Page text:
Shadows House (Seasons 1 and 2)
A girl wakes up with no memories, in a gloomy castle run by the Shadows (who have human form, but just appear as silhouettes.) The girl is told she's a Human Doll, and assigned as a servant to Kate, a Shadow girl. Kate gives her the name Emilico. Kate is very compassionate, and independent-minded, qualities which don't endear her to Shadows Upper Management (i.e., the Shadow adults; Kate, her Shadow peers, and their Dolls all live in the Children's Wing of the castle.) Suspected of being a rebel (especially by an adult named Edward), Kate must carefully navigate through Shadows House customs and politics to reach her goals; for she really IS a rebel, wanting to take down the cruelty behind the system created by the Shadows (especially when its true nature is revealed); and her kindness and respect for Emilico have won her at least one loyal ally and friend.
There are two things I look for in exercises in fictional world-building, whether that world is vast, or smaller as it seems here (there's no evidence shown that the influence of the Shadows extends beyond the castle and a nearby village): attention to detail, and attention to character. For attention to detail, I'll note that about half my questions about the Shadows were answered (and my suspicions about the Dolls confirmed) by the end of Season One, and most of my remaining questions by the end of Season Two. The show evokes much of the atmosphere of claustrophobia and menace that the first (and MUCH better) season of The Promised Neverland did, but THIS show has been able to sustain those feelings for two whole seasons now, though Shadows House is still not ready to wind things up. Still, one thing is clear: while becoming an adult is hard, in Shadows House it's by invitation only- and it's an invitation you MIGHT want to turn down. (I'll also note that since it's set in a dimly-lit castle, Shadows House has a Gothic feel to it that The Promised Neverland's Grace Field House didn't.)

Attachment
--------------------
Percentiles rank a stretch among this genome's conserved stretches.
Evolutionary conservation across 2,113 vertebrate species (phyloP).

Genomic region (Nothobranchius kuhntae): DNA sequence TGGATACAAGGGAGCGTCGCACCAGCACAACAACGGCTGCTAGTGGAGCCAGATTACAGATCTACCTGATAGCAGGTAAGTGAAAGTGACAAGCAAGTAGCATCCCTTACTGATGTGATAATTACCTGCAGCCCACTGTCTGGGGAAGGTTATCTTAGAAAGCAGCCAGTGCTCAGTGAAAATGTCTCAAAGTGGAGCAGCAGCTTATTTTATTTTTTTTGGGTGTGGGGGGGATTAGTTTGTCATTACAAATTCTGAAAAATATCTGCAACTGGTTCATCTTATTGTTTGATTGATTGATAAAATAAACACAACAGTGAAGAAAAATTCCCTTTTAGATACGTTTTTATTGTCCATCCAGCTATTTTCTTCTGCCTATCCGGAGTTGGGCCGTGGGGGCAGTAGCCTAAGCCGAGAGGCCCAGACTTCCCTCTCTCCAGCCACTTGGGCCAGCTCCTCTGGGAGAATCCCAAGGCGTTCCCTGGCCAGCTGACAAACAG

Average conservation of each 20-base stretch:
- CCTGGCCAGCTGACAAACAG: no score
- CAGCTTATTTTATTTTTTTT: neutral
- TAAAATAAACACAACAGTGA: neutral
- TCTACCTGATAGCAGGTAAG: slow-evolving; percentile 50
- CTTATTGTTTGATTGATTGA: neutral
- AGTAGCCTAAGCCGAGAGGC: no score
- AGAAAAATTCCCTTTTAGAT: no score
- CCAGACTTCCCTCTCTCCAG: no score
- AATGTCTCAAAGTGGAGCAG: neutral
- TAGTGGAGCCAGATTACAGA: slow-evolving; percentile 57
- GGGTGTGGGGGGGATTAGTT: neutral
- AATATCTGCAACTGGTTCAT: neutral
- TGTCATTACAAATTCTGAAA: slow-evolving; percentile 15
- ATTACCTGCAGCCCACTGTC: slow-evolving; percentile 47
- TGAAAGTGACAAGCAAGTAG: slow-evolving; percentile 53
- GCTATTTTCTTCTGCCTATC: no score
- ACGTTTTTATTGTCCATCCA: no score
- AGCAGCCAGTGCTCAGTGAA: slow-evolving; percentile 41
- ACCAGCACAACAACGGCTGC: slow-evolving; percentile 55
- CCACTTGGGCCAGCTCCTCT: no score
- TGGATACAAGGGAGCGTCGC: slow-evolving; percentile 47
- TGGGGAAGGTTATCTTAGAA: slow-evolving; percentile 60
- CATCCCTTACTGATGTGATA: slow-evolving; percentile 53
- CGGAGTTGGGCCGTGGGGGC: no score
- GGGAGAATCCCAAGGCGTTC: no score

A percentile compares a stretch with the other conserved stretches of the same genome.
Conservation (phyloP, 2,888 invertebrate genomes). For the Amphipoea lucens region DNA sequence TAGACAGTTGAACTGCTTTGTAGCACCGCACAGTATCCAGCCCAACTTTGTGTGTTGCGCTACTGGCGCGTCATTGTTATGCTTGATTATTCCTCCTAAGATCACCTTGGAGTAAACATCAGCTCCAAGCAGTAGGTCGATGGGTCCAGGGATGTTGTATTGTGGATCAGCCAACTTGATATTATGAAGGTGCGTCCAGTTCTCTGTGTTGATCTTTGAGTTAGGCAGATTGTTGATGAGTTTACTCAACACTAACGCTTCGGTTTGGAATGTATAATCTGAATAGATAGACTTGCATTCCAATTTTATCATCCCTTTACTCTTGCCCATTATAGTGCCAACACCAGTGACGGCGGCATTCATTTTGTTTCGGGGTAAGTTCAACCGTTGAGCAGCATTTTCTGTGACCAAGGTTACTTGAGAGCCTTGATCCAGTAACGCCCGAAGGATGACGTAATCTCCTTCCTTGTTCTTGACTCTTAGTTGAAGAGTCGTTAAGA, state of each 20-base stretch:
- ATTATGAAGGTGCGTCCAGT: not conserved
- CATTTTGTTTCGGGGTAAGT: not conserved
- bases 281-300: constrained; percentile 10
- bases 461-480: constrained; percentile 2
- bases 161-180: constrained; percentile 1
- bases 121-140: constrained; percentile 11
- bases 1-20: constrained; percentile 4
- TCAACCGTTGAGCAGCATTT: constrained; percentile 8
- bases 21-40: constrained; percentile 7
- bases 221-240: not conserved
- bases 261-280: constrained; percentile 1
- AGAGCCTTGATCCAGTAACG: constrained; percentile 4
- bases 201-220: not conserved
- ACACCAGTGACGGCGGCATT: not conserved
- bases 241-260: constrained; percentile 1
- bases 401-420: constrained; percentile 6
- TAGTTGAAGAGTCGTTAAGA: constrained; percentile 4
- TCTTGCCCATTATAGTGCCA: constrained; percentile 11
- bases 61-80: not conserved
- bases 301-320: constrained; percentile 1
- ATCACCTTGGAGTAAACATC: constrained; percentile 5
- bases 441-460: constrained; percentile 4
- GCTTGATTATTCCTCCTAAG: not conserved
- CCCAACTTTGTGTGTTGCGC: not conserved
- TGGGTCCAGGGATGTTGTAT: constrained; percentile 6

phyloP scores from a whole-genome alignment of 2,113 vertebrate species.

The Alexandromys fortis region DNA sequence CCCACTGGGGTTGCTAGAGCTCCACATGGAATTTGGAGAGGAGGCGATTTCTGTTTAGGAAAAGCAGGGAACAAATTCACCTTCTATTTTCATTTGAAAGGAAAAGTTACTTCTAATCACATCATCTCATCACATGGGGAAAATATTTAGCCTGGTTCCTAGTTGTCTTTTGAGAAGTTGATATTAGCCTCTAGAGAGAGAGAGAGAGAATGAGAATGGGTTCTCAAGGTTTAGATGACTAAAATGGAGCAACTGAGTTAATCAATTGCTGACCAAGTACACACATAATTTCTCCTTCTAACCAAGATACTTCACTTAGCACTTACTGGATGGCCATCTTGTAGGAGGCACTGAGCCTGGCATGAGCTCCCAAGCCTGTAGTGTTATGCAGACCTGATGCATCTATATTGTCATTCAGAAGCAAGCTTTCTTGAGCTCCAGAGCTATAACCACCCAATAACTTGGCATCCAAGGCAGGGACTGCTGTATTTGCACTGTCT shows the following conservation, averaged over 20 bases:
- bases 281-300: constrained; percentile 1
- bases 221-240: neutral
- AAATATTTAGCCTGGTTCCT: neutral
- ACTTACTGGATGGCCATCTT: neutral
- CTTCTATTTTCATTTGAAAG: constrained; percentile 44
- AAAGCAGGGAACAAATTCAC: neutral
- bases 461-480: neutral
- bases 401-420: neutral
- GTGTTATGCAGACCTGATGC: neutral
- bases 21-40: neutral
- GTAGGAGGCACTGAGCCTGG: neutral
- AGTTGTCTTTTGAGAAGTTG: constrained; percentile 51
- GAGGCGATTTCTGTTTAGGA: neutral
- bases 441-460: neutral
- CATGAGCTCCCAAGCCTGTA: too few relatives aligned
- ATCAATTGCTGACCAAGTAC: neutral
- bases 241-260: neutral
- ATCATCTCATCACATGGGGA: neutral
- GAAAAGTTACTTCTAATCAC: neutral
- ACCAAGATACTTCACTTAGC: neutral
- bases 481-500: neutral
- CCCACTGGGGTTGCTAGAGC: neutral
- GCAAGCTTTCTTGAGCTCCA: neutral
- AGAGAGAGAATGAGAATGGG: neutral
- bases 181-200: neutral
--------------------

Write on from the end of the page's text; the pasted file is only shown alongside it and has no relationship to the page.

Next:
One of the ideas here is that the Dolls, besides being the Shadows' servants, are also supposed to be their Faces, capturing their moods, and the expressions they WOULD have if we could see their expressions at all. There is also a tendency (which Kate didn't honor) for the Shadows to give their Dolls names similar to, or based on, their own. Kate doesn't try to make Emilico be like herself in any way, and so their traits complement each other: Emilico is exuberant and energetic (the other Shadows sarcastically call her "Sunshine"), while Kate is cautious and reserved; Emilico is athletic, while we see that Kate is physically weak. Though I guess Emilico's having to clean not only her mistress's quarters, but help with cleaning the castle as well, ensures that Emilico gets plenty of exercise. Lots of cleaning is required, too, for the Shadows emit "soot" (and emit more of it when stressed); and this soot is a key ingredient in the show's plot.